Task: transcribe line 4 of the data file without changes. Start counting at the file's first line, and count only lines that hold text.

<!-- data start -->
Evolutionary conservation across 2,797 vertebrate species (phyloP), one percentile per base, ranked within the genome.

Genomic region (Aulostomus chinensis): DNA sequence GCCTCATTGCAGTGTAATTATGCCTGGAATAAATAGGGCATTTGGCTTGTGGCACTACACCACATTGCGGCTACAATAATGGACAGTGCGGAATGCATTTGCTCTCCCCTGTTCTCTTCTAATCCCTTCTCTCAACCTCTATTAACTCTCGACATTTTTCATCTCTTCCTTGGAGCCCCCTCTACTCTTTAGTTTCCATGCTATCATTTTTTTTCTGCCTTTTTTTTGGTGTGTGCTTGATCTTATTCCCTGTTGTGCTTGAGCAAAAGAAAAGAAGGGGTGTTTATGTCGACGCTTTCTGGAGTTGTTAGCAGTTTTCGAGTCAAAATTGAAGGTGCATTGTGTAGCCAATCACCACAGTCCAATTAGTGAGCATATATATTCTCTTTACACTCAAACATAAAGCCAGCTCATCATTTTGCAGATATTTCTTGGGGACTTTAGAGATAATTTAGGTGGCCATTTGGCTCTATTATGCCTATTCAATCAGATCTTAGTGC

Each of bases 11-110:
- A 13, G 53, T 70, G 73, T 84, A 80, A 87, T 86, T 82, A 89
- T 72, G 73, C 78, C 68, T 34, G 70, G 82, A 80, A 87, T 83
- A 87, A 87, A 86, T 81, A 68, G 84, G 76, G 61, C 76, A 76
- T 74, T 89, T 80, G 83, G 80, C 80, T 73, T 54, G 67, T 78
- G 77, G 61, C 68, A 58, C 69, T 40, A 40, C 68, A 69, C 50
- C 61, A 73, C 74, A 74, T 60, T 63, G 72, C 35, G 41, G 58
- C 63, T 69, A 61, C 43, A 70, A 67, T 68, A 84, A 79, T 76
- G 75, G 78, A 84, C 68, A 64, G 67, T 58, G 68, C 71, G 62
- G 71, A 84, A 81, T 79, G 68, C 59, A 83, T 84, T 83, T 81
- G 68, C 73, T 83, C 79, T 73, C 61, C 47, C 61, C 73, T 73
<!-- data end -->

- A 13, G 53, T 70, G 73, T 84, A 80, A 87, T 86, T 82, A 89